The whole “Stall-Fighting” where you’re able to hang in the air to turn around and fire in any direction, then hit the throttle again to speed away, wasn’t possible in WoF, I saw that the first time in the old Luftrausers Flash version (not sure when that was published, but it was way before the full game they released recently), there might have been a game that did it before them, but if there was I’m not aware of it.

          I was only saying this based on the video though, the old screens with armed structures make it seem somewhat more interesting, since Luftrausers was all about the dogfighting.

      • TimorousBeastie says:

        As a massive fan of both, Luftrausers and Wings of Fury are significantly different games. While Wings of Fury has some semblance of being a game about WW2 flying, Luftrausers is more of a bullet-hell ballet game that happens to have planes involved.

  8. Vendae says:

    At the end of which we’d have no money left in the bank, no game that we could actually sell, and in all probability… no funding from Kickstarter. It’s a gamble. Free-to-play games are apparently even less popular than normal Kickstarter game projects, and we need a not-insignificant sum of money to get it to release. Furthermore we’re hobbled by having to do our project in UK sterling, which means we lose 20% of it to VAT, and probably another 33% of it due to the fact that most people backing Kickstarter are Americans and most Americans are terrified of anything that isn’t a US dollar and won’t back it.

    I feel this makes no sense at all, particularly the line about VAT. Considering VAT comes with goods and services acquired (and since Puppygames is not a customer but a business they file the forms but they do not pay it, anyway), income is not charged by VAT. They are bound to pay income taxes*, though.

    Still, I’d appreciate the assessment of someone who knows better than me.

    *And yet they are unlikely to pay taxes for 100% of the money raised, since they are generally paid on the profit, so their Theoretical Kickstarter Money would enjoy deducting expenses that can be fairly attributed to their activity.

    • eggy toast says:

      They spent so long convincing themselves they’d lose 20% here and 30% there that they lost 100% of the Kickstarter money by not doing one.

      It’s almost like they keep making bad decisions and losing money because of it.

      • princec says:

        Unfortunately this is just how Kickstarter operates if you’re in the UK. 20% of the money is lost as VAT and not reclaimable without a hugely counterproductive amount of administration. Kickstarters in GBP make approximately 30% less money overall than roughly equivalent projects in USD. Then of course Kickstarter itself takes a chunk, and a fairly significant proportion of backer money actually never materialises.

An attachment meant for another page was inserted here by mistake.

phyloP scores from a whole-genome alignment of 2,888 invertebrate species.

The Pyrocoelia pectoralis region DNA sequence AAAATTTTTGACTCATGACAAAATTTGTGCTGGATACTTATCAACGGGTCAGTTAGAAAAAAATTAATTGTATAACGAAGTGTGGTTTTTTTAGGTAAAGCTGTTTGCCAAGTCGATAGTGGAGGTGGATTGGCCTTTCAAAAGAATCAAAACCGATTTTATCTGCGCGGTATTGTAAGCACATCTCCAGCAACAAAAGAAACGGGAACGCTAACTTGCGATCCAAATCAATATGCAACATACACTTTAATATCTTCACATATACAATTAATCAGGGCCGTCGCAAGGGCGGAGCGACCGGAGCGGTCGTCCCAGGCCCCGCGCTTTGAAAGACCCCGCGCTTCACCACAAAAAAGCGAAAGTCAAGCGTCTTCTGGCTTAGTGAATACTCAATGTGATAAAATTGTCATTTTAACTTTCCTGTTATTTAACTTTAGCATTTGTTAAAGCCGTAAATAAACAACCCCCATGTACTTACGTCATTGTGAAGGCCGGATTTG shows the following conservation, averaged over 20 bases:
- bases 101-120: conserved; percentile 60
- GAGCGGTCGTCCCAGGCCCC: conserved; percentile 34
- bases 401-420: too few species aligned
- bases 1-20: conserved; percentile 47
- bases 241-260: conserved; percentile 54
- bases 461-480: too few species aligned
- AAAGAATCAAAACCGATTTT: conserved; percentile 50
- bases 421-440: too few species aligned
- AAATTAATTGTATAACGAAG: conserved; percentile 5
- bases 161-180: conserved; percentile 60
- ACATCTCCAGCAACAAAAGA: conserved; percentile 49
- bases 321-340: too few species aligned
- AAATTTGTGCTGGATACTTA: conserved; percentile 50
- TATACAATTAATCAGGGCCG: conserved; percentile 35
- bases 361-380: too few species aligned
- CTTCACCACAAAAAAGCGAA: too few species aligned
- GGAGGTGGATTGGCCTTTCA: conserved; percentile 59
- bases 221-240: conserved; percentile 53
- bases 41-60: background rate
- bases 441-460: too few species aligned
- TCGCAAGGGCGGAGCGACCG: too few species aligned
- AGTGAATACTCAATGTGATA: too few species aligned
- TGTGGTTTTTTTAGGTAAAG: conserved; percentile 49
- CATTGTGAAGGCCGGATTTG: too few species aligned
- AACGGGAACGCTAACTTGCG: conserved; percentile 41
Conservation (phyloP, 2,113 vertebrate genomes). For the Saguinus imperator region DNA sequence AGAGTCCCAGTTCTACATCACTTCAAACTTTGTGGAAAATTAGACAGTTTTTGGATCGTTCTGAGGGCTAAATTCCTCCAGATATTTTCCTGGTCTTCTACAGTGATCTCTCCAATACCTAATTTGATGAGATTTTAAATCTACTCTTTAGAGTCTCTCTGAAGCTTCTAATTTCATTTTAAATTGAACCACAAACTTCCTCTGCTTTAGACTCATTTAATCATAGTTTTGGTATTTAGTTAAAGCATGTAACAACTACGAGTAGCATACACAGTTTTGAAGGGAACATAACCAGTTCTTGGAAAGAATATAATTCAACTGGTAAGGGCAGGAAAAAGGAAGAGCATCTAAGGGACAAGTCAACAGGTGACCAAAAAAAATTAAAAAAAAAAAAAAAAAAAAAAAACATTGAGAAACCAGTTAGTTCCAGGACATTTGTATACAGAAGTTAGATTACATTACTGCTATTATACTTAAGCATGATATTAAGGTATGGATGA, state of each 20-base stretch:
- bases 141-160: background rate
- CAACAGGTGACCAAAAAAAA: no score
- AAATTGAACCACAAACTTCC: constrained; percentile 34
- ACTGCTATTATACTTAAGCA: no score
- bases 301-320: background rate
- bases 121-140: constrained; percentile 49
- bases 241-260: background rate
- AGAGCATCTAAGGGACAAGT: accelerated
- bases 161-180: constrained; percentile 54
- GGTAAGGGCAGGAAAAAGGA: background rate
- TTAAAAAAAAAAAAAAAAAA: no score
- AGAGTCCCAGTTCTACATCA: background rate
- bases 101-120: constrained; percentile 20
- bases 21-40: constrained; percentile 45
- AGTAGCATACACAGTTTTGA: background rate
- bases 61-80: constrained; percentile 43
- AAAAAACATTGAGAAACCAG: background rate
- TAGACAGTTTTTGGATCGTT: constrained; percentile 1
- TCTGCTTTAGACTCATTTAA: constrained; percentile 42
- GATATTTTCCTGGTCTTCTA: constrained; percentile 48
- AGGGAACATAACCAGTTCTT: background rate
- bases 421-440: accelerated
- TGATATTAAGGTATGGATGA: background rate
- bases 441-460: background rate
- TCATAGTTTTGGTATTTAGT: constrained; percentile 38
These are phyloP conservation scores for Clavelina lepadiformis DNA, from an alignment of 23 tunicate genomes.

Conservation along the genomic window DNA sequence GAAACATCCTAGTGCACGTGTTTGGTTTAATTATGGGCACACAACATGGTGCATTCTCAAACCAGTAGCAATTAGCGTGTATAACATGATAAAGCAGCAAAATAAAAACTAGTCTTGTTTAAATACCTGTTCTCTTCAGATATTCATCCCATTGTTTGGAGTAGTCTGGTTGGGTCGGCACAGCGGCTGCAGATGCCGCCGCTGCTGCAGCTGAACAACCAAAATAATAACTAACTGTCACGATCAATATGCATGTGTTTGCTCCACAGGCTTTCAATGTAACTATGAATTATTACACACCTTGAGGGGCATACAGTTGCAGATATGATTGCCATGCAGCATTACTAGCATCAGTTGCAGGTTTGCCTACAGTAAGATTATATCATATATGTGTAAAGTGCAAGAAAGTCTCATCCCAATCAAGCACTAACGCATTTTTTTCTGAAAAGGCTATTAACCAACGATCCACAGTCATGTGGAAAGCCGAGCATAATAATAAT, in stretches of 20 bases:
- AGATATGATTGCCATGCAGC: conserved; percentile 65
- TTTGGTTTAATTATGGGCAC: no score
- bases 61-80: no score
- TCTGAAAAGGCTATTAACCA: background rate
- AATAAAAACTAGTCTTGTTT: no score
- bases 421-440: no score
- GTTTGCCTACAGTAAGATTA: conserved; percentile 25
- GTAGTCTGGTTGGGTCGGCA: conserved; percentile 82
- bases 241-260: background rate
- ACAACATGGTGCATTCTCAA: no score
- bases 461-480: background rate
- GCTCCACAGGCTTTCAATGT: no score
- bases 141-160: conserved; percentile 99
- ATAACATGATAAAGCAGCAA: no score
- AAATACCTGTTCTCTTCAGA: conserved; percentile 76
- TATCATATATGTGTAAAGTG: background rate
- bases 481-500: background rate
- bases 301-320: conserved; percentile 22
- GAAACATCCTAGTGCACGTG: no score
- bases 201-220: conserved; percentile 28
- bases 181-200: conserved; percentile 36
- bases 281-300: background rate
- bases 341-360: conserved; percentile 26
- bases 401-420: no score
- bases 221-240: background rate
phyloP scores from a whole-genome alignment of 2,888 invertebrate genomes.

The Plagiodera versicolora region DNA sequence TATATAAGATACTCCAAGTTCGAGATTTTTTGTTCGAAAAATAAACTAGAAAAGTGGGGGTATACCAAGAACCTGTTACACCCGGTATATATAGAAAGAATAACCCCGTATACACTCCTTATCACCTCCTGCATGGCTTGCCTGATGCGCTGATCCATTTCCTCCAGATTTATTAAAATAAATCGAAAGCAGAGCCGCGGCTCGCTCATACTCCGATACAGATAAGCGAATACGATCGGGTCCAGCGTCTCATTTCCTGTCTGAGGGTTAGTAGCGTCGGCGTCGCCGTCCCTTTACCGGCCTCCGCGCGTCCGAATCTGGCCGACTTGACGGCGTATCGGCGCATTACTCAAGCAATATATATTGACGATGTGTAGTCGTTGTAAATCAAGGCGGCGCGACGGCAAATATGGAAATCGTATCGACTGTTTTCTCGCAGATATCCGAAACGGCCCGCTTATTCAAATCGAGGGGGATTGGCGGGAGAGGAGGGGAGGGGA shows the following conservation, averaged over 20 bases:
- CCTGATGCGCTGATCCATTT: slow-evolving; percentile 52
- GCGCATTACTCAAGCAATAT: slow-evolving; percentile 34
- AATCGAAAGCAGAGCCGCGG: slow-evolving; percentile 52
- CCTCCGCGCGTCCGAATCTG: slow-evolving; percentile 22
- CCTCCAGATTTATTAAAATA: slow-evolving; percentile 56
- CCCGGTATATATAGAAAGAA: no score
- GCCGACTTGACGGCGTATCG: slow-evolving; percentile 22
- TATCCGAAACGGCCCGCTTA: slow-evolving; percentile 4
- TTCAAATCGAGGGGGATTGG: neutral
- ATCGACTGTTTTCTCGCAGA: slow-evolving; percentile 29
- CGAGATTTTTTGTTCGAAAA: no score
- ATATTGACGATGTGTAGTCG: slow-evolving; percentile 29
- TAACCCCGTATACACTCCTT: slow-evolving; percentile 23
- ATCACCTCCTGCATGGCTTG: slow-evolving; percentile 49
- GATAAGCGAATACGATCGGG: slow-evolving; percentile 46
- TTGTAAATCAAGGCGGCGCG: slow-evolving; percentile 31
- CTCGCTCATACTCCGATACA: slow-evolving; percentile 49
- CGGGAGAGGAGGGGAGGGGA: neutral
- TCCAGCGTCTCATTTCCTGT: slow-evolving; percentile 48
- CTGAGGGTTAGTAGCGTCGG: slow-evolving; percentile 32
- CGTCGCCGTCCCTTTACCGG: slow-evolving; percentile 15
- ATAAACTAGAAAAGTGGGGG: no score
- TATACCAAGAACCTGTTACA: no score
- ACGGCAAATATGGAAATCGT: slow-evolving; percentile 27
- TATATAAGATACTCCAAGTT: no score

The upshot of it is, we’d have to ask for 50% more money than we actually need to make the game, and let’s not forget it’s your money, which we’d literally just throw away. That does rather suck. And on top of that it’d take 2 months of effort to produce and curate a decent kickstarter – so that’s another £10k down the drain just to raise the money in the first place…. for a project that is actually quite unlikely to succeed in Kickstarter. (“Why would I back a free game?”) So, still working out what to do here. I’ve got various schemes and plans that might work.

        • eggy toast says:

          You are missing the fact that you lost 100% by not even trying.

          • princec says:

            You’re missing the fact that we haven’t tried yet. I haven’t said we’ll never do it… just that right now we don’t even have the money to attempt a Kickstarter project.

          • Bull0 says:

            100% of not enough money to make a game with is effectively nothing – in fact, worse than nothing, because you’ve squandered your fans’ money.

        • Chris England says:

          If you’re a UK company, you don’t have to charge VAT on sales made beyond the EU – which likely represent about 60%+ of your potential Kickstarter backers.

          • princec says:

            It does actually look like they’ve addressed the VAT issue somewhat since last we looked (see here) which is quite promising. Still gotta raise the cash to actually do KS in the first place though.

          • Vendae says:


            They way it works “now” is the way one expects it to work (VAT only paid over the service provided by KS). I heartily believe that’s the way it has always worked, but whatever.

            Thanks for putting the effort into answering.

          • princec says:

            It does indeed seem to be different from how it was a year or two ago, which is ace.

          • Jim Rossignol says:

            We certainly got hit for VAT on the full amount for Sir. HMRC said it counted as UK-based sales of goods and/or services since it was paid via a UK company. I’m not convinced KS’ own fees page accurately describes the actual tax situation.

          • princec says:

            Oh… bollocks.

          • Continuity says:

            You can understand why HMRC would treat kickstarters as “sales” given that many kickstarters are literally people selling products. Seems a shame for those kickstarters who are genuinely looking for backers to fund a project however.

        • Borsook says:

          What about indiegogo?

          • princec says:

            Haven’t really looked into Indiegogo yet – probably more risky than Kickstarter.

          • Borsook says:

            The plus of indiegogo is that it allows campaigns without a goal, you get everything people pledge and I think it is less costly to run. And has less publicity on the other hand…

      • Premium User Badge

        FhnuZoag says:

        Well, a kickstarter potentially cannibalises eventual sales, so going that route is not necessarily the right one. Successful sales from a quick game might get the studio on its feet and also produce goodwill and funds for a successful kickstarter pitch in the future.